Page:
St Clair was brought up on charges for the debacle at the Wabash but was eventually exonerated for a number of extenuating circumstances. He remained the Governor of the Northwest Territory until 1802 and died virtually destitute in 1810 at the age of 84. Much has been made of exactly why St. Clair’s defeat was so dramatically one sided. For decades if not centuries it has been explained that for numerous and varied reasons and excuses St. Clair had lost the battle far more than the Indians could have ever won it; that he certainly must have been absolutely inept to be so soundly whipped by “savages”. Another school of thought is that St Clair and his army was soundly whipped by a well coordinated force employing superior tactics and led by an acknowledged supreme commander and a hierarchy of able field commanders who were able to set aside cultural norms and practices, albeit temporarily, for the benefit of the whole. Given the circumstances of the battle and the strength and composition of enemy he faced it was almost as if it were pre-ordained that St. Clair would fail. When later charged that his loss was due in great part to the fact that he had detached a large portion of his forces prior to the battle to run down deserters, St. Clair told the Congressional investigators in all candor that the battle would have still ended much the same only with more causalities. To read more on this view see Leroy V. Eid, American Indian Military Leadership: St. Clair’s 1791 Defeat in The Journal of Military History, Vol. 57, No. 1 (January 1993).
In late 1793 the site of St. Clair’s defeat was recovered by the forces of General “Mad” Anthony Wayne, known to the Indians as the “Chief Who Never Sleeps”. In early 1794 a substantial wooden stockade was erected there and aptly named Fort Recovery in honor of its "recovered" location. In the summer of that year Ft. Recovery was attacked by a force of upwards of 2,000 Indians from various Great Lake tribes, the greatest massed force of Indians ever assembled to that point in time to oppose an American army. In a pitched two-day battle the Indians and their British allies were this time turned back with heavy casualties, greatly aided by the fortified position held by the Americans. Wayne pushed on from here to the Maumee where he achieved a final victory over the united tribes in northwest Ohio in a battle known as Fallen Timbers making way for the signing of the Treaty of Greenville in 1795 and the ceding of tremendous areas of Indian lands in Ohio to the American government. It has been proposed that one reason Wayne was so successful in his Maumee Campaign was that the tenuous alliance that worked so well at St. Clair's Defeat and again in the siege of Fort Recovery was gone. Although the Indians failed to take the fort it was due more to the strength of the Americans fortified position rather from shortcomings in the execution of a concise battle plan. It would appear that the cohesion that held the united tribes together up to Fallen Timbers had completely broken down without any sembelence of recovery until the War of 1812.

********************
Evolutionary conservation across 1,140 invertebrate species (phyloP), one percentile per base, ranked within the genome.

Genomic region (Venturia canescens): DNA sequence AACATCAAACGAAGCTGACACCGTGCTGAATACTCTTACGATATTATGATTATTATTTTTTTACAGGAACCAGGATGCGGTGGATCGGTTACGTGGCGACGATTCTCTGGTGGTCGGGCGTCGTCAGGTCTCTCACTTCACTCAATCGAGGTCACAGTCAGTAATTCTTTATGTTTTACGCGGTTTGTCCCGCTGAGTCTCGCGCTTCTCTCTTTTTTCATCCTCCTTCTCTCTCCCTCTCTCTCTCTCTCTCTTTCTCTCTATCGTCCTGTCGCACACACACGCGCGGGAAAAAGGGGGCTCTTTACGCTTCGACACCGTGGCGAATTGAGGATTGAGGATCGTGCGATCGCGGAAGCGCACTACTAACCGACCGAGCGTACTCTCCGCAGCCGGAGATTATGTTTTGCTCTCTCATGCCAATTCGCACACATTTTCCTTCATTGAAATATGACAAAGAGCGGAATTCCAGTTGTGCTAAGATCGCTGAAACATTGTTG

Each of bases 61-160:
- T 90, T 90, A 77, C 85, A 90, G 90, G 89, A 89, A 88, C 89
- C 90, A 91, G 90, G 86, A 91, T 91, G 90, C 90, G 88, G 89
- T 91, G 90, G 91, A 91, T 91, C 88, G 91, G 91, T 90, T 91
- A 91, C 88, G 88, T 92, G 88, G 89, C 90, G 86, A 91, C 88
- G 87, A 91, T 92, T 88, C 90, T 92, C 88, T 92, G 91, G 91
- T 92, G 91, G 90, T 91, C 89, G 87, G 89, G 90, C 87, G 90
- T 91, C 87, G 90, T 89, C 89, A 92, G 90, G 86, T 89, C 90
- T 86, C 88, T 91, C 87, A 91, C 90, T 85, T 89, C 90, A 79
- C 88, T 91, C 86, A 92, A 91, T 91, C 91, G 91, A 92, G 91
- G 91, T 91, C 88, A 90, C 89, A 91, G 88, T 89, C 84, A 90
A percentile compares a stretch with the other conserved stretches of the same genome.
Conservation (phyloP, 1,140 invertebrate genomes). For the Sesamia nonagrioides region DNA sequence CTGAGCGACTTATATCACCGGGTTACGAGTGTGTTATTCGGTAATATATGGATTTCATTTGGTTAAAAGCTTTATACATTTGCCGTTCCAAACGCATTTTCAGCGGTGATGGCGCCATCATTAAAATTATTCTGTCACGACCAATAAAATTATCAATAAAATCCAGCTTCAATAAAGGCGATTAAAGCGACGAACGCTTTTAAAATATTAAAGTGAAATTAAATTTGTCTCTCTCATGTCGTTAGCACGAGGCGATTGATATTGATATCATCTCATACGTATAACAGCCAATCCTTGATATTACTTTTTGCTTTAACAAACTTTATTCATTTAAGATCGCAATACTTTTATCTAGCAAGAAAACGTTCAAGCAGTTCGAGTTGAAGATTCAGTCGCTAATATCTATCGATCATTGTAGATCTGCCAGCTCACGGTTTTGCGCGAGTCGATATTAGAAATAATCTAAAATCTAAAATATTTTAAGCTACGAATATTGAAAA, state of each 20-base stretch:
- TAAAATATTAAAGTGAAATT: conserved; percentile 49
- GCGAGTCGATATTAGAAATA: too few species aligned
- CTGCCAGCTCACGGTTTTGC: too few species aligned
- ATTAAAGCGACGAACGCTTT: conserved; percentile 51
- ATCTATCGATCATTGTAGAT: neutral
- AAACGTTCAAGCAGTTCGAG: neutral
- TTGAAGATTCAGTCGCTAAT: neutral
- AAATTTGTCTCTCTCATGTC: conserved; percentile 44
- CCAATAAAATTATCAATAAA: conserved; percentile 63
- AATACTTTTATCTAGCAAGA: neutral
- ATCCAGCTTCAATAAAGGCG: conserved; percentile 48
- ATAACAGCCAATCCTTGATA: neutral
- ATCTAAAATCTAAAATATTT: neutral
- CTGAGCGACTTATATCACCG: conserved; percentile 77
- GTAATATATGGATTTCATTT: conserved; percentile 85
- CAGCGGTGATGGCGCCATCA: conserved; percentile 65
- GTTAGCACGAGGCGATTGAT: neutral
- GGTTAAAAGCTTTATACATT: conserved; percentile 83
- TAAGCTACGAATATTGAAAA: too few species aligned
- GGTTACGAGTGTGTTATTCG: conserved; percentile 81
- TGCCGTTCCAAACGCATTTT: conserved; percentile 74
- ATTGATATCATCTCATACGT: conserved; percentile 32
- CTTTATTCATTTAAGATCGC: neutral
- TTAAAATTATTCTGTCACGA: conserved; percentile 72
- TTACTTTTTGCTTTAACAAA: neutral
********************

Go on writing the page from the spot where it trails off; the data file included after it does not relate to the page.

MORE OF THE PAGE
For further reading see Historical Sketch of Fort Recovery published by the Fort Recovery Historical Society Inc. Also see The Pictorial Field-Book of the War of 1812 by Benson J. Lossing 1869
The Strange Case of Roger Vanderburg
In a copy of Henry Howe’s Historical Collections of Ohio I purchased some time ago I found an old newspaper clipping about a fellow who managed to escape death at St Clair’s defeat only to meet an even more bizarre fate. Since then I have seen several permutations of the article including the text as copied below but with more or less detail. I should add that the rosters at Valley Forge don’t list a Roger Vandeburg nor is anyone of that name found to be associated with General Washington’s staff or with St Clair’s army. Nor is there a Vandeburg family living in the Lancaster Pa. vicinity during the Revolutionary War or by the first Federal Census in 1790. It all may be a rendering of an early version of an omnipresent urban myth mixed with a retelling of an older tale. I guess you’ll have to be the judge but all I can say is what a way to have to go.
'A Curious Discovery'
The hurricane which passed over the Miami Valley on July 4 tore down a number of old trees, and amongst them a large oak. The owner of the property, a Mr. Rogers, on examining the extent of the damage done by the storm, discovered in the hollow of the fallen oak a human skeleton, with some brass buttons and shreds of clothing, and among other things a pocket-book with a number of papers. A communication to the “Miami County Democrat," signed J. F. Clark relates: “The man's name, as gathered from the papers, was Roger Vanderburg, a native of Lancaster Pennsylvania and a captain in the Revolutionary Army. He was an Aid to Washington during the retreat across the Jerseys, and served a time in Arnold's head-quarters at West Point. In 1791 he marched with St. Clair against the North-western Indians, and in the famous outbreak of that General on the Wabash. November 3 of the year just written, he was wounded and captured. But while being conveyed to the Indian town at Upper Piqua he affected his escape, but found himself hard pressed by his savage foes. He saw the hollow in the oak, and despite the mangled arm, and with the aid of a beech that grew beside the giant then, he gained the haven and dropped therein. Then came a fearful discovery. He had miscalculated the depth of the hollow, and there was no escape. Oh, the story told by the diary of the oak's despairing prisoner! How, rather than surrender to the torture of the stake, he chose death by starvation; how he wrote his diary in the uncertain light and the snows! Here is one entry in the diary: 'November 10. ‘Five days without food! When I sleep I dream of luscious fruits and flowing streams. The stars laugh at my misery! It is snowing now. I freeze while I starve. God pity me! '. The italicized words were supplied by Mr. Rogers, as the trembling hand oft- times refused to indite plainly. The entries covered a period of eleven days, and in disjointed sentences is told the story of St. Clair's defeat. Mr. Rogers has written to Lancaster to ascertain if any descendants of the ill- fated captain live; if so, they shall have his bones.